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Intravenous immunoglobulin for multifocal motor neuropathy

  • Review
  • Intervention

Authors


Abstract

Background

Multifocal motor neuropathy is a rare, probably immune mediated disorder characterised by slowly progressive, asymmetric, distal weakness of one or more limbs with no objective loss of sensation. It may cause prolonged periods of disability. The treatment options for multifocal motor neuropathy are sparse. Patients with multifocal motor neuropathy do not usually respond to steroids or plasma exchange, and may even worsen with these treatments. Many uncontrolled studies have suggested a beneficial effect of intravenous immunoglobulin.

Objectives

To review systematically the evidence from randomised controlled trials concerning the efficacy and safety of intravenous immunoglobulin in multifocal motor neuropathy.

Search methods

We used the search strategy of the Cochrane Neuromuscular Disease Review Group to search the Disease Group register (searched March 2007), MEDLINE (January 1990 to March 2007), EMBASE (January 1990 to March 2007) and ISI (January 1990 to March 2007) databases for randomised controlled trials.

Selection criteria

Randomised controlled studies examining the effects of any dose of intravenous immunoglobulin versus placebo in patients with definite or probable multifocal motor neuropathy.
Outcome measures had to include one of the following: disability, strength, or conduction block. Studies which reported the frequency of adverse effects were used to assess safety.

Data collection and analysis

Two authors reviewed literature searches to identify potentially relevant trials, scored their quality and extracted data independently. For dichotomous data, we calculated relative risks, and for continuous data, effect sizes and weighted pooled effect sizes. Statistical uncertainty was expressed with 95% confidence intervals.

Main results

Four randomised controlled trials including a total of 34 patients were suitable for this systematic review. Strength improved in 78% of patients treated with intravenous immunoglobulin and only 4% of placebo-treated patients. Disability improved in 39% of patients after intravenous immunoglobulin treatment and in 11% after placebo (statistically not significantly different). Mild, transient side effects were reported in 71% of intravenous immunoglobulin treated patients. Serious side effects were not encountered.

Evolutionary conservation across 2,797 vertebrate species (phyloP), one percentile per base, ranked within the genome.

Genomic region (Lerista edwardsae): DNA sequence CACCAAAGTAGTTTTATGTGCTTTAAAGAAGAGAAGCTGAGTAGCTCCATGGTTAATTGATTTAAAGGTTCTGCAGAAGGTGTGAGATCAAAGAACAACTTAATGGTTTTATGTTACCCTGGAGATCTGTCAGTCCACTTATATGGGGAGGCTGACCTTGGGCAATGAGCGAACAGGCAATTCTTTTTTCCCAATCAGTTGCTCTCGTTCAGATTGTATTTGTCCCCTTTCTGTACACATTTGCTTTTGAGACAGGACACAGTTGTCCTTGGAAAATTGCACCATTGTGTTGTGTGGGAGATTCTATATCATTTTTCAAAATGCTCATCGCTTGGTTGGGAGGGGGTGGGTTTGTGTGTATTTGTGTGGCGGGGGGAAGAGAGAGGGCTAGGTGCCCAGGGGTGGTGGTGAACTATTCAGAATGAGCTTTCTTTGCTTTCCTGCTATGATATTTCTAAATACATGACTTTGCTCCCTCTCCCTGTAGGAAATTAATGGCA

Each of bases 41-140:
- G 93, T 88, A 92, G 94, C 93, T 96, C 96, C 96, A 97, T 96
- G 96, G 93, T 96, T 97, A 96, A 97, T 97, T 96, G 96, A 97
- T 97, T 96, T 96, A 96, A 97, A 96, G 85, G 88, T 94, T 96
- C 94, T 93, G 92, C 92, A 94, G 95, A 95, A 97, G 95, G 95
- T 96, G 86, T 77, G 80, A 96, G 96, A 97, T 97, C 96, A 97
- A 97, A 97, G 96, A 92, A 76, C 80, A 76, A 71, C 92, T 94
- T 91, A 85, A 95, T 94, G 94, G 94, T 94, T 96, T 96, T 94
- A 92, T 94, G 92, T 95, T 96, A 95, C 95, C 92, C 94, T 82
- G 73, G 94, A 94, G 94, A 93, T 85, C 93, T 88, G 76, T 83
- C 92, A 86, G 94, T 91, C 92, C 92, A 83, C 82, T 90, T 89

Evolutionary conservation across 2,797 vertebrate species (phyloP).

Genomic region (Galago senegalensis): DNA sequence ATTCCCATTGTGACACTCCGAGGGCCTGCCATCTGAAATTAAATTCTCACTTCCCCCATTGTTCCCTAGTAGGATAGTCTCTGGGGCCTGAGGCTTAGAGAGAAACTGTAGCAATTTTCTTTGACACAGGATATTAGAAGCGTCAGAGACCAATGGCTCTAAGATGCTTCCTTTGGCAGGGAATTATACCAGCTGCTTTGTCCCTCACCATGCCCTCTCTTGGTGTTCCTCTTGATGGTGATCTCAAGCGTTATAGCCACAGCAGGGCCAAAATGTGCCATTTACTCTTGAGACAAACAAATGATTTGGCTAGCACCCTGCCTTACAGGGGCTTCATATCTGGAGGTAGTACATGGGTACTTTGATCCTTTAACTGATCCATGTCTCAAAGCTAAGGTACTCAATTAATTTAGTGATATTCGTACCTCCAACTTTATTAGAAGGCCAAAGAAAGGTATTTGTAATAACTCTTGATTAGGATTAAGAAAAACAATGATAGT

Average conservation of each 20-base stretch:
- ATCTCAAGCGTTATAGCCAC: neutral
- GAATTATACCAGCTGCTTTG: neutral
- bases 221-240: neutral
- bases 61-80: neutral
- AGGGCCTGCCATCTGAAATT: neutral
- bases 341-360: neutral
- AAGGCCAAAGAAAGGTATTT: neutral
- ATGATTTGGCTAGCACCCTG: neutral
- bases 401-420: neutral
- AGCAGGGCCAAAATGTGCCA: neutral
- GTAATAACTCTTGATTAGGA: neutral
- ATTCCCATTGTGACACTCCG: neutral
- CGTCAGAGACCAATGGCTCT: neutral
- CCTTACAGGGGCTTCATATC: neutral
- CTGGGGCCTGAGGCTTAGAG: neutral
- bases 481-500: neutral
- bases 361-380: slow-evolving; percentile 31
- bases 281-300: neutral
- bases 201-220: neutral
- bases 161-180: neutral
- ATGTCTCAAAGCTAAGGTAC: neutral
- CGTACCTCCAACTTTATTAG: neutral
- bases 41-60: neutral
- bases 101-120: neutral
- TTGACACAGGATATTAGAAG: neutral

Authors' conclusions

Limited evidence from randomised controlled trials shows that intravenous immunoglobulin has a beneficial effect on strength. There was a non-significant trend towards improvement in disability. More research is needed to discover whether intravenous immunoglobulin improves disability and is cost-effective.

摘要

背景

靜脈注射免疫球蛋白療法對於多處局部運動神經病變

多處局部運動神經病變是一種少見的可能為免疫誘發的疾病,特徵為緩慢進行非對稱的一個肢體以上的遠端無力,沒有客觀上的感覺喪失,可能造成長時間的失能,治療的選擇極少,多處局部運動神經病變病人對腎上腺皮質素或者血漿置換術的治療經常沒有反應,甚至可能在這些治療後惡化,有許多非對照試驗建議靜脈注射免疫球蛋白有效。

目標

系統性回顧關於靜脈注射免疫球蛋白對於多處局部運動神經病變的安全性及療效的隨機對照試驗

搜尋策略

我們搜尋了考科藍神經肌肉疾病回顧群組裡頭疾病群組登錄(March 2007), MEDLINE (January 1990 to March 2007), EMBASE (January 1990 to March 2007)以及 ISI 資料庫(January 1990 to March 2007)的隨機對照試驗

選擇標準

針對確定或疑似多處局部運動神經病變病人,檢驗任何劑量的靜脈注射免疫球蛋白與安慰劑的效果的隨機對照試驗,測量預後標準必須包括失能、力量或是傳導停滯,利用有報告副作用發生頻率的研究來評估安全性

資料收集與分析

二位作者獨立審閱文獻,找出相關的試驗去評斷品質及提取資料,對於二分法的資料我們計算其相對機率,對於連續性的資料則看有效資料大小及加權合併的有效大小,統計學上不確定的以95%信賴區間表示。

主要結論

文獻回顧找到了4篇隨機對照試驗共34位病人,靜脈注射免疫球蛋白治療的病人有78%力氣進步,安慰劑組則只有4%,靜脈注射免疫球蛋白治療的病人有39%失能情況改善,安慰劑組只有11%(統計學未達顯著差別),靜脈注射免疫球蛋白治療的病人有71%產生輕微副作用,沒有病人產生嚴重的副作用。

作者結論

從隨機對照試驗得到有限的證據顯示靜脈注射免疫球蛋白對於力氣恢復有幫助,在失能恢復上傾向有益但未達統計學上差別,需要更多研究證實靜脈注射免疫球蛋白是否能改善失能以及是否成本上有效。

翻譯人

本摘要由新光醫院吳亞縈翻譯。

此翻譯計畫由臺灣國家衛生研究院(National Health Research Institutes, Taiwan)統籌。

總結

靜脈注射免疫球蛋白比起安慰劑更有助於力氣恢復,多處局部運動神經病變是一種少見的情況導致進行性的肢體無力,影響到手臂以及特別是手比腳更常見。治療多處局部運動神經病變一般使用靜脈注射免疫球蛋白(從血液純化出的抗體),從4篇隨機對照試驗證據顯示靜脈注射免疫球蛋白可明顯改善力氣,在失能恢復上也有幫助但未達統計學上意義,副作用輕微且短暫。

Plain language summary

Intravenous immunoglobulin treatment improves strength significantly more often than placebo

Multifocal motor neuropathy is a rare condition causing progressive weakness of the limbs. The arms and especially the hands, are more commonly involved than the legs. The usual treatment for multifocal motor neuropathy is infusion of immunoglobulin (antibodies purified from the blood) into a vein. Evidence from four randomised controlled trials showed that people treated with intravenous immunoglobulin had significant improvements in strength. Improvement in disability was also seen but was not significant. Side effects were common but were mild and transient.

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